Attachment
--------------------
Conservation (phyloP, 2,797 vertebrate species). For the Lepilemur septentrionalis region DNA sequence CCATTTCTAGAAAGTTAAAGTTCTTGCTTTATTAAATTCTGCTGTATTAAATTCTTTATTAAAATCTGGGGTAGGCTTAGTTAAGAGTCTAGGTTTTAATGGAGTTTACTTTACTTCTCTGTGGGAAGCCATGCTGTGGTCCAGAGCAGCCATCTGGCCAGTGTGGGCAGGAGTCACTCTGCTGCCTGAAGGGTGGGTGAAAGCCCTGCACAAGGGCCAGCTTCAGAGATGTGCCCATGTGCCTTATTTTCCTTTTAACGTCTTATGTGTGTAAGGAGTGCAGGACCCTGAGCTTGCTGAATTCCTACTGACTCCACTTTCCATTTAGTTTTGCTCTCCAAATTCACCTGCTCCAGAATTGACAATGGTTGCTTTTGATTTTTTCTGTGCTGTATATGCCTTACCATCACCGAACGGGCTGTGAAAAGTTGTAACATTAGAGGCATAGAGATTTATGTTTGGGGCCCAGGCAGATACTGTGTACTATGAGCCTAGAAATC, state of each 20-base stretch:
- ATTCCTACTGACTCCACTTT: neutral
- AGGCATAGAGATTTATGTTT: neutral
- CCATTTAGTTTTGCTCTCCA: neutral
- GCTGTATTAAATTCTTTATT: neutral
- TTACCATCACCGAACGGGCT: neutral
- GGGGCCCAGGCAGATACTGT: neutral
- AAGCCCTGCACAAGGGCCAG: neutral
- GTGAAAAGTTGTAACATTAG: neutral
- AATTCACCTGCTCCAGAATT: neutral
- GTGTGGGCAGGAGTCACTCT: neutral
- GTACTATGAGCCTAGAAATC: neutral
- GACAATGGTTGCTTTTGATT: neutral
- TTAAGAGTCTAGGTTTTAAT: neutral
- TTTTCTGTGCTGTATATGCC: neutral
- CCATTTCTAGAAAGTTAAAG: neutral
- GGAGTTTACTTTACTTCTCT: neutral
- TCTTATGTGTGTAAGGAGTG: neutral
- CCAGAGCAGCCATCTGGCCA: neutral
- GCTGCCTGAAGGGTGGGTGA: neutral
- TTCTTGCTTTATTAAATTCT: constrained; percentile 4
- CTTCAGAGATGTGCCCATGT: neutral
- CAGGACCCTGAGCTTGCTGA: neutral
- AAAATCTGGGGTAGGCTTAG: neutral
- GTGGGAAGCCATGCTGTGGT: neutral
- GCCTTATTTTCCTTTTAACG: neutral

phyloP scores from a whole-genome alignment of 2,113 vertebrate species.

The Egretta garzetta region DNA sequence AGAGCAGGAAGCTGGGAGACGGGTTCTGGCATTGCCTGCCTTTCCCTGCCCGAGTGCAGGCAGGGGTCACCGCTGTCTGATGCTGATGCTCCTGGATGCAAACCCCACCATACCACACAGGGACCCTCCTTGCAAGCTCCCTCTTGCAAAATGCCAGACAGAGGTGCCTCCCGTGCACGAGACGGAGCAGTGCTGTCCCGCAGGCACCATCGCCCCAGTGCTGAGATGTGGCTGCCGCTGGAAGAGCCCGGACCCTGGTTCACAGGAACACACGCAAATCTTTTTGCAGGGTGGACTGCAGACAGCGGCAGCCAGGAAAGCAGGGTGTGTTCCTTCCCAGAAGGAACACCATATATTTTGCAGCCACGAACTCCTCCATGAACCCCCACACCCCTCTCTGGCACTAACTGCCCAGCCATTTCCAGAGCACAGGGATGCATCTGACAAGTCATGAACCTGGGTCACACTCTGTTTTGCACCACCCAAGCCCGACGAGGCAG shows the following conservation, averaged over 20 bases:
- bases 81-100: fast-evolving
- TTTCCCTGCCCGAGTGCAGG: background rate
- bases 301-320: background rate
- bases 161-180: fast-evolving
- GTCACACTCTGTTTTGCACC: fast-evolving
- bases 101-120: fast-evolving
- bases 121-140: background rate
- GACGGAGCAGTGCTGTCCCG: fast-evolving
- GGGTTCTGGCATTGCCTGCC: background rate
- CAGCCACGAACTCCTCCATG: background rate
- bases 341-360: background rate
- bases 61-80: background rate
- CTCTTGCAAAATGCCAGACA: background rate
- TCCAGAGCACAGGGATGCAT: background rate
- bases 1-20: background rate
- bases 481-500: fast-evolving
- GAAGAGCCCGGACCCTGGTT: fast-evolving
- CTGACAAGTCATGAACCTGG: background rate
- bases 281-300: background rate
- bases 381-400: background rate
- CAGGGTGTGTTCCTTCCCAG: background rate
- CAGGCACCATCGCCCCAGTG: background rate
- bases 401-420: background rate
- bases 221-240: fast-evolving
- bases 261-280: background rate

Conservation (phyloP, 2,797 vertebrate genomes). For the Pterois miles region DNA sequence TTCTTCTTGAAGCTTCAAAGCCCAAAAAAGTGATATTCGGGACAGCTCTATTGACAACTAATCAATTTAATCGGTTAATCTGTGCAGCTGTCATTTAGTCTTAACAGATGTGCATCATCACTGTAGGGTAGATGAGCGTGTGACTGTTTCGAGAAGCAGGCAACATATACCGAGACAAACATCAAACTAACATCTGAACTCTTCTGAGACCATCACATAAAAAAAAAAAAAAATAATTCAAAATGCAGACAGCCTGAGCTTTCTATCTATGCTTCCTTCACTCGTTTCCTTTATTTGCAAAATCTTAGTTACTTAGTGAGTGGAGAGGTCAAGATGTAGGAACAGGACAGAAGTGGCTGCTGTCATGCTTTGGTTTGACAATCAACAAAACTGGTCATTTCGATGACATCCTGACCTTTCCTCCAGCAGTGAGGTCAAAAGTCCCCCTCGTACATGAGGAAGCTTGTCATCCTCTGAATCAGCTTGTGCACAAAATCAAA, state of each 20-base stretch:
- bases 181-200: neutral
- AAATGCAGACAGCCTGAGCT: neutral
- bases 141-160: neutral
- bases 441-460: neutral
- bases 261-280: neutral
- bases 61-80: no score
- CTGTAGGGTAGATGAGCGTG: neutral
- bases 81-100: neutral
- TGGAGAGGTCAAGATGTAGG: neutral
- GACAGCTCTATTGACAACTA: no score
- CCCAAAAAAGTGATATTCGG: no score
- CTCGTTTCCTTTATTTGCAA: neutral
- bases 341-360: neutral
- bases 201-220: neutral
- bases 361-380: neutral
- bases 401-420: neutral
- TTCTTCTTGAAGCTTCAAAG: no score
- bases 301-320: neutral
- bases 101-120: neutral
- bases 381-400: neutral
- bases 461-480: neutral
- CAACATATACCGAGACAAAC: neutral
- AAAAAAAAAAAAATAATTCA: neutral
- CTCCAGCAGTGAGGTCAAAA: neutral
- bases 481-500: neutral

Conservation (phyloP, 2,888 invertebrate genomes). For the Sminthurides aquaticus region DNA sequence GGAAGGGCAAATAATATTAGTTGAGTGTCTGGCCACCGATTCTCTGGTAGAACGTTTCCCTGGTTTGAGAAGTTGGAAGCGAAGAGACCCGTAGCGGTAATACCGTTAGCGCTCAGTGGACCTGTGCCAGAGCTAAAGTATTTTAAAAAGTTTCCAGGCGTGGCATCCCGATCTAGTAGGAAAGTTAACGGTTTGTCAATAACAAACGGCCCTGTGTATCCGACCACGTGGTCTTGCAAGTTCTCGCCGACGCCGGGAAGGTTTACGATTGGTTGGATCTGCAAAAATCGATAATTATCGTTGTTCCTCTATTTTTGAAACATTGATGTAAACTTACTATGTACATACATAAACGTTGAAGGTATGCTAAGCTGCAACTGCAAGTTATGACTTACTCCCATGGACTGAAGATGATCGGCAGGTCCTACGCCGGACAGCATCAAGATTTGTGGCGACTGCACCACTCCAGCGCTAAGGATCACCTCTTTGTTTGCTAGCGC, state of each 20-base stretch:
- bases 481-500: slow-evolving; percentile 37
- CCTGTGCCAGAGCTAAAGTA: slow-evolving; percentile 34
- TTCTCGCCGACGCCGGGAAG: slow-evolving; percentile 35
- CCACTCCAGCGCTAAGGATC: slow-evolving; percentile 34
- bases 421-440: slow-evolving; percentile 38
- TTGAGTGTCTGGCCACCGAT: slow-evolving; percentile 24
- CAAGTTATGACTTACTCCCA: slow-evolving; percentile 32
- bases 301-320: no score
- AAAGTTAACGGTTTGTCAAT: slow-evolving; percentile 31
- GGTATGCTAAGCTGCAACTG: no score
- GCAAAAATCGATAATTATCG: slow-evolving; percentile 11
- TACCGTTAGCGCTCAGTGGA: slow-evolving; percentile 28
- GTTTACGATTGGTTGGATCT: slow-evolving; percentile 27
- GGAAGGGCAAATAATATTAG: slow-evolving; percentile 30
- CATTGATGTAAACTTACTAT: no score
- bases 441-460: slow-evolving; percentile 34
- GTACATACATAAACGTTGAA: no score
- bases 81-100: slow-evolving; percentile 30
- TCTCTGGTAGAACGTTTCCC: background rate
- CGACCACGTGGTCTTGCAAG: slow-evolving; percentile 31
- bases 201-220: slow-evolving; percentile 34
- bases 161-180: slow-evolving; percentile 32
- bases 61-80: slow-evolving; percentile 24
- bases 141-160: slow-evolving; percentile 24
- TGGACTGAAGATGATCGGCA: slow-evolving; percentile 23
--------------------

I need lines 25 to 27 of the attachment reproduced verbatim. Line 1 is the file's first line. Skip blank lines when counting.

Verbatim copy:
- GTGGGAAGCCATGCTGTGGT: neutral
- GCCTTATTTTCCTTTTAACG: neutral

phyloP scores from a whole-genome alignment of 2,113 vertebrate species.